I put my nose down and recollected myself. My thought was to just take it one match at a time, if I get lucky, maybe I string a few wins together. My next opponent was a brown belt who tried to engage with me on the ground. I passed his guard with an over-under pass and pinned him in under a minute. My next match was against a blind judoka. I’m not sure what his actual experience level was, but I applaud him for competing in the elite sighted black belt division. I ended the match quickly with a yoko tomoenage to transition into an omoplata which became a pin.
Thankfully the first two matches were easy because my next two matches I knew would not be so. I next drew one of the losers of the semi-final round. During the match, I was fighting well on the feet but I was being pushed hard. What limited conditioning I had was spent, and I now was left fighting on fumes. During a crucial moment where it felt like I might mentally break, one of the parents from my home club had come over and started rooting for me. It gave me enough reinforcement to straighten my head out and keep pushing. After a firemans carry attempt gave me a significant lead, I was again on the back foot trying to run down the clock. My opponent had figured out my game plan, and now was successfully blocking my attempts to bring our match to the ground, and came dangerously close to countering one for a score. Despite knowing I wanted the match to go to the ground, he attacked me there when he finally got his opportunity. I countered his senkaku technique and took his back, landing a sliding collar choke.

The choke on any of the people I had been training with during my BJJ practices would have failed. I didn’t have a lot of control of his upper body and was getting ready to transition into an armbar when I felt him tap. When I rolled off of him I suddenly realized I had matched my highest placing at this tournament.

In the bronze medal match, I had a rematch against the man I beat in the final of junior nationals when we were 18. That day, almost ten years ago, I had fought him twice. The first match was a first round nail-biter I won on a single penalty. The tournament had a double elimination format, and he fought all the way through the loser’s bracket to meet me again in the final. That match I threw him in 8 seconds. While I was confident, I knew that those wins were many years ago, and they didn’t count today. He had just beaten the man I lost to.

I opened the account with a foot sweep my father taught me in the kitchen when I was 13. At IU I had finally turned it into a consistent weapon. I only got a wazari and missed my opportunity to follow up with a pin. Despite the early lead, the minutes that followed were not easy. For the first time all day I felt threatened on the ground. He didn’t make the mistakes the others had made, and had he been a hair quicker or this had been four years earlier he may have pinned or arm locked me on a few occasions. I dominated the grip fighting and eventually threw him for the second wazari to win the match. It was the same throw I beat him with all those years before. I rolled over and started to cry, I had just beaten my best result at this tournament.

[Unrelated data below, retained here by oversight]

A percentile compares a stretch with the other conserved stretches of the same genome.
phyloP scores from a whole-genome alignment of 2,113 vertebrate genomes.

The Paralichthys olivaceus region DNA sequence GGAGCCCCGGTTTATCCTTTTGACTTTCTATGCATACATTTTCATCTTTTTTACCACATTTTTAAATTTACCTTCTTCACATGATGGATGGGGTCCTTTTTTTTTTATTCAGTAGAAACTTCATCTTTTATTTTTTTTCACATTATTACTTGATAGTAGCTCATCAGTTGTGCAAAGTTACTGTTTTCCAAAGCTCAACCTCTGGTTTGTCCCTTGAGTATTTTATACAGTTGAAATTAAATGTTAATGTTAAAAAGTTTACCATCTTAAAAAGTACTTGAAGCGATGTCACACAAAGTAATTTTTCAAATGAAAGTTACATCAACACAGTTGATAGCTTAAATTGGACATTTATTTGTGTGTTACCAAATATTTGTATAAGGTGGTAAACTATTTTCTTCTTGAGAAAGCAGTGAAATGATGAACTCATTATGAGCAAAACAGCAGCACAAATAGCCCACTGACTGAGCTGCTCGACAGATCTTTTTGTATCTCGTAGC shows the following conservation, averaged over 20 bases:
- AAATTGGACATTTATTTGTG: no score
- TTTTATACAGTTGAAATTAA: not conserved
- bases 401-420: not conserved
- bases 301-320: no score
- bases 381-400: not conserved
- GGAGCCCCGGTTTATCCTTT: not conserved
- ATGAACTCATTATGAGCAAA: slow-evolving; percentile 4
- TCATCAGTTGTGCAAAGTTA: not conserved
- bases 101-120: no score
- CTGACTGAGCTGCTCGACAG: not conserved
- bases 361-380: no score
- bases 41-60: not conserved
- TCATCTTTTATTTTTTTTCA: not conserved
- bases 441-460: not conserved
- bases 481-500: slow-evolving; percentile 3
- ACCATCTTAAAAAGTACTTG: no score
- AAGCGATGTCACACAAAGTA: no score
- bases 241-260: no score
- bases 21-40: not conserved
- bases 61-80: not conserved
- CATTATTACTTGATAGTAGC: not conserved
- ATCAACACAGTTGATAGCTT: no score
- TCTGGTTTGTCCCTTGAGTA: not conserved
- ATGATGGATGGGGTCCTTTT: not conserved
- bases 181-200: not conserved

I lost the match for second, which truthfully didn’t last long. I was spent and didn’t really have anything left physically or emotionally. My opponent timed a beautiful counter, and walking off the mat I didn’t really care. I was on the medal podium at the national level.

A few months later my shoulder came out of its socket. While through the years this had happened, this time it was different. I immediately lost substantial use of it after it popped back in, and I was in a ton of pain. I left the practice early and went home. After a few days, it felt normal again, and I went back to practice. The next day I was in tremendous pain. I got an MRI and there is a rotator cuff tear, and two new labrum tears that I suspect were what caused my shoulder to freeze twice last year.

Having completed my shoulder surgery I know it means my competition career in judo is over. While I’ve struggled with the idea that my time in the sun as a competitor is over with for a while now, it is after all, hard to admit that your Olympic dream is over, this hasn’t been as hard to take as I thought it would be. I was very upset for a few days, and there were definitely some tears shed, but I came to realize some things.

When I first started judo I didn’t have enough to coordination to turn while jogging and put a hole in the wall with my knee. When I was a child I was told I would never ride a bike. In my athletic career I got to train alongside Olympians, UFC fighters, and other elite athletes. I got to perform on the national level, and build some amazing friendships. I get to retire while still on the US Elite roster. I’ve gotten to do some really amazing things.

At what has turned out to be my last judo tournament I got to use all those skills I was trying to develop while I was in grad school, ranging from my footsweeps to de la riva guard. I did it with the support of close friends. I even got the best result I ever had there. If Liberty Bell is my judo tournament, I can happily live with that. Leaving a competition career behind means leaving many things I loved, but I get to keep the best parts:
the memories and the friendships.